The price of oil is down and prices for a car, a house, a piece of furniture and a wedding present are all going down, according to the global oil price index.
But not for everything.
On Monday, oil fell to $49.97 a barrel, the lowest since September 2016.
The Brent crude oil price fell to US$49.82, its lowest since August, while the West Texas Intermediate (WTI) crude oil (US$54.85) was down by US$0.23 to US49.45 a barrel.
In China, the yuan weakened to a four-week low against the dollar.
Oil prices in Asia, the US and the European Union are all also expected to weaken as investors prepare for the March meeting of the World Trade Organisation (WTO).
The price of Brent crude, for example, dropped by $1.28 to US50.97, while US crude oil fell by US1.25 to US48.85 a barrel at 8:17am (0817 GMT).
The US crude price has slumped by about 40 percent this year.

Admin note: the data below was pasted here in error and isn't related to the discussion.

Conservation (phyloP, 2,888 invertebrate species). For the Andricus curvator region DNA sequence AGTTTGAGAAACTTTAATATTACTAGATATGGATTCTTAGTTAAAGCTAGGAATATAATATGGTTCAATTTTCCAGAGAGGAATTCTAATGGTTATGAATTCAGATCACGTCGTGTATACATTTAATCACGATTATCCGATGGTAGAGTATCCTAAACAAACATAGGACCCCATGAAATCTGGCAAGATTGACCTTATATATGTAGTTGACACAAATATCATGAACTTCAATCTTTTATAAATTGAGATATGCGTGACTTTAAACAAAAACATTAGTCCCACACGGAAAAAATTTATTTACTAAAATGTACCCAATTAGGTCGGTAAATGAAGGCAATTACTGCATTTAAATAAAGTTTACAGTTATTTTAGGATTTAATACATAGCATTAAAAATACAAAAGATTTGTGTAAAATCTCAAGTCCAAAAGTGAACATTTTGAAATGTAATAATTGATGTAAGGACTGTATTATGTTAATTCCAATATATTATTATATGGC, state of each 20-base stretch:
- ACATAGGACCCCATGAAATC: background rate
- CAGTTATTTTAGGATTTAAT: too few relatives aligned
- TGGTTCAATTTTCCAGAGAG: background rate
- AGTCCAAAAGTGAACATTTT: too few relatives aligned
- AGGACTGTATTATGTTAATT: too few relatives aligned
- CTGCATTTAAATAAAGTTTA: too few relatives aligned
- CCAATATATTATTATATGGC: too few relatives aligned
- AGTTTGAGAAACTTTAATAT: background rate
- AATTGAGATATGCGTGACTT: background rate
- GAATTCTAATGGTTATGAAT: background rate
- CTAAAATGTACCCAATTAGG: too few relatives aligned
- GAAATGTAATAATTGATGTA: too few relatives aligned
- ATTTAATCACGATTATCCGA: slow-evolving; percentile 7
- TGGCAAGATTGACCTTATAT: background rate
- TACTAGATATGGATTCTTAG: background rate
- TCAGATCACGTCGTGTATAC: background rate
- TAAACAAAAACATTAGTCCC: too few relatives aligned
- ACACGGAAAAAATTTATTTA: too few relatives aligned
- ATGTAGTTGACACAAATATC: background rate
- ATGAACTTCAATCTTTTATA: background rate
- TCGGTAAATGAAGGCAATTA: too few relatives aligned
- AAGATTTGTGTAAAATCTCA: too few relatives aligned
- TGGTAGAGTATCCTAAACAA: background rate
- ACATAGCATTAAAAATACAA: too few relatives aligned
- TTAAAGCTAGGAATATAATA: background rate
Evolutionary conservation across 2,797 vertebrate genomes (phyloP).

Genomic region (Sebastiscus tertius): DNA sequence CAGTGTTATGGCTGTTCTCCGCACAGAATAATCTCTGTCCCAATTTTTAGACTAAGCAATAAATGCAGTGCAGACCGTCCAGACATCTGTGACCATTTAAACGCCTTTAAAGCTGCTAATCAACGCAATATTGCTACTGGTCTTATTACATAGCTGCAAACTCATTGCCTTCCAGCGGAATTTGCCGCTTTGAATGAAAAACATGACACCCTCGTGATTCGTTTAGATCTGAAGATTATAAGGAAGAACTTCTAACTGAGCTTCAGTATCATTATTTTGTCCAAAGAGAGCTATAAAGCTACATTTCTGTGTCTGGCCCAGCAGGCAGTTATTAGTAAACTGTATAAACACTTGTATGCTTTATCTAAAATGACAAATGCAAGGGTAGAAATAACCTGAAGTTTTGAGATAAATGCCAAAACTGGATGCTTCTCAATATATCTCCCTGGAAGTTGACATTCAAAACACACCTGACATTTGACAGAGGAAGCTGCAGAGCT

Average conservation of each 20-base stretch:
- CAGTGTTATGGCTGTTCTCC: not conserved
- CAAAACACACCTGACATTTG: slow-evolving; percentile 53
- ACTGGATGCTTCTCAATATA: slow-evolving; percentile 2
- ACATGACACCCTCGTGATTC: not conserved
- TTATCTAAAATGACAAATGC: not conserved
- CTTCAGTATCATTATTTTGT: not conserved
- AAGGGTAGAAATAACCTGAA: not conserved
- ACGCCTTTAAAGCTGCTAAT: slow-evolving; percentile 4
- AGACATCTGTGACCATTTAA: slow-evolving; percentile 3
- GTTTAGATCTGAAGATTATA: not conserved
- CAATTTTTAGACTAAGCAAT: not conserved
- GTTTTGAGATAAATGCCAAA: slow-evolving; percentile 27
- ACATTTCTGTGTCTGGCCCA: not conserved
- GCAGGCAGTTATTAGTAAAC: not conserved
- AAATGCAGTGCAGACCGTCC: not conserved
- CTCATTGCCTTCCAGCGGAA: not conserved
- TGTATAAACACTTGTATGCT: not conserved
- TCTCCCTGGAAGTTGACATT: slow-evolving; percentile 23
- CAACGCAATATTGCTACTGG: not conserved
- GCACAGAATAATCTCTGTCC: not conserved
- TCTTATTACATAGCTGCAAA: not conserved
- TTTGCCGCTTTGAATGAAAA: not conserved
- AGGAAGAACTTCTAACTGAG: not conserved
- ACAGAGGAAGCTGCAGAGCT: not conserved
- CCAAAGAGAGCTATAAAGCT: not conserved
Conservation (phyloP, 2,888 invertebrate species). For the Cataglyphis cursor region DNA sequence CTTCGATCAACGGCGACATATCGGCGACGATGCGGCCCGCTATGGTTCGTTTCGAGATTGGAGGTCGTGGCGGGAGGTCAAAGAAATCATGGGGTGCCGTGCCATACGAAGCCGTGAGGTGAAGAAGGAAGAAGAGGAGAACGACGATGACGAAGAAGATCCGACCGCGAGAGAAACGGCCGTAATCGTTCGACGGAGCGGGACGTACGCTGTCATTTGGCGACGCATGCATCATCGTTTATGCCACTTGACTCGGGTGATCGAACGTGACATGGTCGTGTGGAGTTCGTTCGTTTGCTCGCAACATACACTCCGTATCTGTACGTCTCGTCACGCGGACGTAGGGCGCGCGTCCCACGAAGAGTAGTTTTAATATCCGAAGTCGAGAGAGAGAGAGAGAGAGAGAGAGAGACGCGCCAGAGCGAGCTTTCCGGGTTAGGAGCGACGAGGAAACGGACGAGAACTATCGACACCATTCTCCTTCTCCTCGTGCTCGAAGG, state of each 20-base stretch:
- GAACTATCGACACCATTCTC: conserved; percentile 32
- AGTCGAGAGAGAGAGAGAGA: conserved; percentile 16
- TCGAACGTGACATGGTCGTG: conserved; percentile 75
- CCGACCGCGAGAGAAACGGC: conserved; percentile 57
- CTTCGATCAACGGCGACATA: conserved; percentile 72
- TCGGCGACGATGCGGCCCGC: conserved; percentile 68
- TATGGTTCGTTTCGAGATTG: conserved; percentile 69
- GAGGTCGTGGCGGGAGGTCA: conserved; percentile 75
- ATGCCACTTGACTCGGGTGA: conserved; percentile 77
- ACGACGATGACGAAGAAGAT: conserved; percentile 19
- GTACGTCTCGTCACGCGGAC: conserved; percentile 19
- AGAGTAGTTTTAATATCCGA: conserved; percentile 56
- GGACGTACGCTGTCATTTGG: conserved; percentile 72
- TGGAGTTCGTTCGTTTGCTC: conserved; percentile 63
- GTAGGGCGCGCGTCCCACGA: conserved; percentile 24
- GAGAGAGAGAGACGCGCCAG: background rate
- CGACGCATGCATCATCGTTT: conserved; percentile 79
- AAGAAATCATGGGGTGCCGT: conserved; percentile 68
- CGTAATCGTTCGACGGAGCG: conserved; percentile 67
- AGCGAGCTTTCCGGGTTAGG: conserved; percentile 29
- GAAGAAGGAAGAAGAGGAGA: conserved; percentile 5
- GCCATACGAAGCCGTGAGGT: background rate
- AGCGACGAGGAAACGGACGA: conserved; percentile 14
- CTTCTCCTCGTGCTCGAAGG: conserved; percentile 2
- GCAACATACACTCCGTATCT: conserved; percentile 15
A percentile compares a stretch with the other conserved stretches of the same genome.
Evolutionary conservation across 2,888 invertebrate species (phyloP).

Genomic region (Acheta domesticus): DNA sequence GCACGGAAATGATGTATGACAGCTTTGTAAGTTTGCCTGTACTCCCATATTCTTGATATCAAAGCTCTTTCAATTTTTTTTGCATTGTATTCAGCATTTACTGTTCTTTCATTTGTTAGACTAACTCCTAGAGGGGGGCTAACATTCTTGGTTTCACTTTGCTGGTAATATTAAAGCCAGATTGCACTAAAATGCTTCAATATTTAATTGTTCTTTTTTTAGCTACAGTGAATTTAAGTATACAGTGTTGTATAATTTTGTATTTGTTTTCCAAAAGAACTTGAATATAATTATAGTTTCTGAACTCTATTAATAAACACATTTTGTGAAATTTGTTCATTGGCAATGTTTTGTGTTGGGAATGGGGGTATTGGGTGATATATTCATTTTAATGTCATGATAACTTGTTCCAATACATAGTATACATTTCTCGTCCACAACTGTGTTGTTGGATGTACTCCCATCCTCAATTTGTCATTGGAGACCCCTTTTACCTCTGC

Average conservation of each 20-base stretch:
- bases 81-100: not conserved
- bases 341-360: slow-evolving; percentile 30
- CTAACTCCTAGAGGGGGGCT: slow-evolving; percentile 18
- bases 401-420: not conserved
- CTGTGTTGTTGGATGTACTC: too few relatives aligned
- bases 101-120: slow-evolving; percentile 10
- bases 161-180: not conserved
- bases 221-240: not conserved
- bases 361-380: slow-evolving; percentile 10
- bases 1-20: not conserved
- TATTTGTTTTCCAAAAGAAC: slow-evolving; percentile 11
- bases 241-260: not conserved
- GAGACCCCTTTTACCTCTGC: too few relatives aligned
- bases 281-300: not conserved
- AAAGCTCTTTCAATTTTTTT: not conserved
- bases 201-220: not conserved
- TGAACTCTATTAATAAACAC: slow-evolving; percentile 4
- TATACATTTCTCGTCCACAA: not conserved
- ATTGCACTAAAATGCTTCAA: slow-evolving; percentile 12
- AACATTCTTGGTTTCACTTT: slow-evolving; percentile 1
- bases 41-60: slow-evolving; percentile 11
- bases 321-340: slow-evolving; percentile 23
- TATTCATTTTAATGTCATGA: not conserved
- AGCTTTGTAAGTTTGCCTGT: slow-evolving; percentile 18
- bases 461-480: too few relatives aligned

“Oil prices are expected to start to return to their pre-recession levels sometime next year,” said the International Energy Agency (IEA), a US-based group that tracks oil prices.
“However, the price decline is likely to be less pronounced in coming months.”
The IEA said the price declines are likely to continue, as the global economy is struggling to keep up with an increasingly oil-rich world and the US has been relying on cheap energy imports to support its economy.
“A weaker dollar is expected to lead to lower oil prices in the US, especially for Brent crude,” the IEA wrote in a report on Monday.
“A weaker US dollar is also likely to lead consumers to pay higher prices for crude, which is more expensive for manufacturers.”
Oil has been falling in recent months, with oil prices falling to levels not seen since 2003.
Last month, US crude fell by more than 60 percent in a week, to $46.85.
“The outlook for oil prices is very positive,” said Nick Kasten, senior analyst at the Oil Price Information Service (OPIS), a price-tracking firm.
“It is still the strongest price on the planet and this year we will see a sharp rebound.”
Oil prices fell to an all-time low of US$44.96 in October.
The price fell again in December, when Brent crude fell to its lowest level since July 2014, to US44.89.
But oil prices have rebounded, peaking at US$50.01 in January.
The IEA expects crude prices to hit $50.90 by the end of the year.
Oil-price futures are set to hit a three-year high in January, rising to US$,US$59.85, according the S&P Global Gauges (GFG).